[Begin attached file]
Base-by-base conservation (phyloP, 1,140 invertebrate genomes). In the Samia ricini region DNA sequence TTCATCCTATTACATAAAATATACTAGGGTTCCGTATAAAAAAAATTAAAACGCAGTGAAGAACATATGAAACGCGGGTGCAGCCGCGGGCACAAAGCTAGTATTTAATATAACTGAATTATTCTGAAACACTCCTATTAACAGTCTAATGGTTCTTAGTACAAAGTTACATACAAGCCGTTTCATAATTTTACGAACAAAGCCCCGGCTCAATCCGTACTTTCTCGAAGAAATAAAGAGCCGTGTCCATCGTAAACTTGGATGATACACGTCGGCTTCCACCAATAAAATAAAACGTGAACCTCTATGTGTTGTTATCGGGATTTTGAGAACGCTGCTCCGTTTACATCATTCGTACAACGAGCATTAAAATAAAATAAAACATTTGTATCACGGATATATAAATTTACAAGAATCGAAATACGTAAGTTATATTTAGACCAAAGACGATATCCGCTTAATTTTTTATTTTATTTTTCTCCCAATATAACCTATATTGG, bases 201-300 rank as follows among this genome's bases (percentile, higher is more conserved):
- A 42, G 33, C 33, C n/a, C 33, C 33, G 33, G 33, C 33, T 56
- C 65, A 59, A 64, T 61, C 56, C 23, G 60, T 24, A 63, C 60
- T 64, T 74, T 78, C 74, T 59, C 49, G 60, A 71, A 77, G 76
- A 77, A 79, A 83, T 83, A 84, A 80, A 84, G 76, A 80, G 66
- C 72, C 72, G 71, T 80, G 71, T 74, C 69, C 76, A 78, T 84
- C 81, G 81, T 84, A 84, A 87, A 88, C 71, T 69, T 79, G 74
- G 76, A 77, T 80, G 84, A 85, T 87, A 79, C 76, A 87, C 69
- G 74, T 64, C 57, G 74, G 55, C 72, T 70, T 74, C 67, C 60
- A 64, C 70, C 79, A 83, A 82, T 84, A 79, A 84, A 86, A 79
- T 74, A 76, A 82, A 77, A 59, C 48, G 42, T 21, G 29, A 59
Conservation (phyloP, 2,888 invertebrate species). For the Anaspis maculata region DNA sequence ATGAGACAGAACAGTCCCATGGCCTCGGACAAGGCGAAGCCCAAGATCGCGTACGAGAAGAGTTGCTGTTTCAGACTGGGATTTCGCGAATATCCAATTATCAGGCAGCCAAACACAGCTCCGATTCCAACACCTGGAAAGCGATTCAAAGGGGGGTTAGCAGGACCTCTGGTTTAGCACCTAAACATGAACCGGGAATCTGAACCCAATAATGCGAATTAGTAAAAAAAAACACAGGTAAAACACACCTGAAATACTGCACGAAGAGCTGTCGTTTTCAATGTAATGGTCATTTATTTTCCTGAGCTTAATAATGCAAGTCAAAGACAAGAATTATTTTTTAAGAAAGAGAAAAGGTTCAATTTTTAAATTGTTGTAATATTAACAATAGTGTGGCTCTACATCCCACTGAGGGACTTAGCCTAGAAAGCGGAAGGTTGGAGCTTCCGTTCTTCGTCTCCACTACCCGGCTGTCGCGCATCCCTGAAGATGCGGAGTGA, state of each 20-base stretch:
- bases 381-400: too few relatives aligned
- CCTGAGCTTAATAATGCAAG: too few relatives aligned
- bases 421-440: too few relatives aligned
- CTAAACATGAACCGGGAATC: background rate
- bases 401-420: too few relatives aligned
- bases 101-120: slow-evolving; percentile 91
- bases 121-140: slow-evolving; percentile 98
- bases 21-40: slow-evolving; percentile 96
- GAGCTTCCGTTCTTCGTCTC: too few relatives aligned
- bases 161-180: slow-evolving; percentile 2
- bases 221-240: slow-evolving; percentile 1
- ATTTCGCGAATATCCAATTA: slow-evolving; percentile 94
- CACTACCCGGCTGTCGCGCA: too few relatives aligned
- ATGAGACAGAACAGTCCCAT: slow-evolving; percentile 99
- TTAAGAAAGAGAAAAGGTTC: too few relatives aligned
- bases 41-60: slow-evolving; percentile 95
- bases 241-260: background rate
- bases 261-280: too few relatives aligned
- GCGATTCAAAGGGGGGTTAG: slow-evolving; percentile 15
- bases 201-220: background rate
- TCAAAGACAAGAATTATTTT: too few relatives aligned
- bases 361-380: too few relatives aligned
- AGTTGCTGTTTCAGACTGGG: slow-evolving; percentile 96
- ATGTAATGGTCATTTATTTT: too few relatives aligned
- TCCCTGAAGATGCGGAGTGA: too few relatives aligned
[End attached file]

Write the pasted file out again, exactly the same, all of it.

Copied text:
Base-by-base conservation (phyloP, 1,140 invertebrate genomes). In the Samia ricini region DNA sequence TTCATCCTATTACATAAAATATACTAGGGTTCCGTATAAAAAAAATTAAAACGCAGTGAAGAACATATGAAACGCGGGTGCAGCCGCGGGCACAAAGCTAGTATTTAATATAACTGAATTATTCTGAAACACTCCTATTAACAGTCTAATGGTTCTTAGTACAAAGTTACATACAAGCCGTTTCATAATTTTACGAACAAAGCCCCGGCTCAATCCGTACTTTCTCGAAGAAATAAAGAGCCGTGTCCATCGTAAACTTGGATGATACACGTCGGCTTCCACCAATAAAATAAAACGTGAACCTCTATGTGTTGTTATCGGGATTTTGAGAACGCTGCTCCGTTTACATCATTCGTACAACGAGCATTAAAATAAAATAAAACATTTGTATCACGGATATATAAATTTACAAGAATCGAAATACGTAAGTTATATTTAGACCAAAGACGATATCCGCTTAATTTTTTATTTTATTTTTCTCCCAATATAACCTATATTGG, bases 201-300 rank as follows among this genome's bases (percentile, higher is more conserved):
- A 42, G 33, C 33, C n/a, C 33, C 33, G 33, G 33, C 33, T 56
- C 65, A 59, A 64, T 61, C 56, C 23, G 60, T 24, A 63, C 60
- T 64, T 74, T 78, C 74, T 59, C 49, G 60, A 71, A 77, G 76
- A 77, A 79, A 83, T 83, A 84, A 80, A 84, G 76, A 80, G 66
- C 72, C 72, G 71, T 80, G 71, T 74, C 69, C 76, A 78, T 84
- C 81, G 81, T 84, A 84, A 87, A 88, C 71, T 69, T 79, G 74
- G 76, A 77, T 80, G 84, A 85, T 87, A 79, C 76, A 87, C 69
- G 74, T 64, C 57, G 74, G 55, C 72, T 70, T 74, C 67, C 60
- A 64, C 70, C 79, A 83, A 82, T 84, A 79, A 84, A 86, A 79
- T 74, A 76, A 82, A 77, A 59, C 48, G 42, T 21, G 29, A 59
Conservation (phyloP, 2,888 invertebrate species). For the Anaspis maculata region DNA sequence ATGAGACAGAACAGTCCCATGGCCTCGGACAAGGCGAAGCCCAAGATCGCGTACGAGAAGAGTTGCTGTTTCAGACTGGGATTTCGCGAATATCCAATTATCAGGCAGCCAAACACAGCTCCGATTCCAACACCTGGAAAGCGATTCAAAGGGGGGTTAGCAGGACCTCTGGTTTAGCACCTAAACATGAACCGGGAATCTGAACCCAATAATGCGAATTAGTAAAAAAAAACACAGGTAAAACACACCTGAAATACTGCACGAAGAGCTGTCGTTTTCAATGTAATGGTCATTTATTTTCCTGAGCTTAATAATGCAAGTCAAAGACAAGAATTATTTTTTAAGAAAGAGAAAAGGTTCAATTTTTAAATTGTTGTAATATTAACAATAGTGTGGCTCTACATCCCACTGAGGGACTTAGCCTAGAAAGCGGAAGGTTGGAGCTTCCGTTCTTCGTCTCCACTACCCGGCTGTCGCGCATCCCTGAAGATGCGGAGTGA, state of each 20-base stretch:
- bases 381-400: too few relatives aligned
- CCTGAGCTTAATAATGCAAG: too few relatives aligned
- bases 421-440: too few relatives aligned
- CTAAACATGAACCGGGAATC: background rate
- bases 401-420: too few relatives aligned
- bases 101-120: slow-evolving; percentile 91
- bases 121-140: slow-evolving; percentile 98
- bases 21-40: slow-evolving; percentile 96
- GAGCTTCCGTTCTTCGTCTC: too few relatives aligned
- bases 161-180: slow-evolving; percentile 2
- bases 221-240: slow-evolving; percentile 1
- ATTTCGCGAATATCCAATTA: slow-evolving; percentile 94
- CACTACCCGGCTGTCGCGCA: too few relatives aligned
- ATGAGACAGAACAGTCCCAT: slow-evolving; percentile 99
- TTAAGAAAGAGAAAAGGTTC: too few relatives aligned
- bases 41-60: slow-evolving; percentile 95
- bases 241-260: background rate
- bases 261-280: too few relatives aligned
- GCGATTCAAAGGGGGGTTAG: slow-evolving; percentile 15
- bases 201-220: background rate
- TCAAAGACAAGAATTATTTT: too few relatives aligned
- bases 361-380: too few relatives aligned
- AGTTGCTGTTTCAGACTGGG: slow-evolving; percentile 96
- ATGTAATGGTCATTTATTTT: too few relatives aligned
- TCCCTGAAGATGCGGAGTGA: too few relatives aligned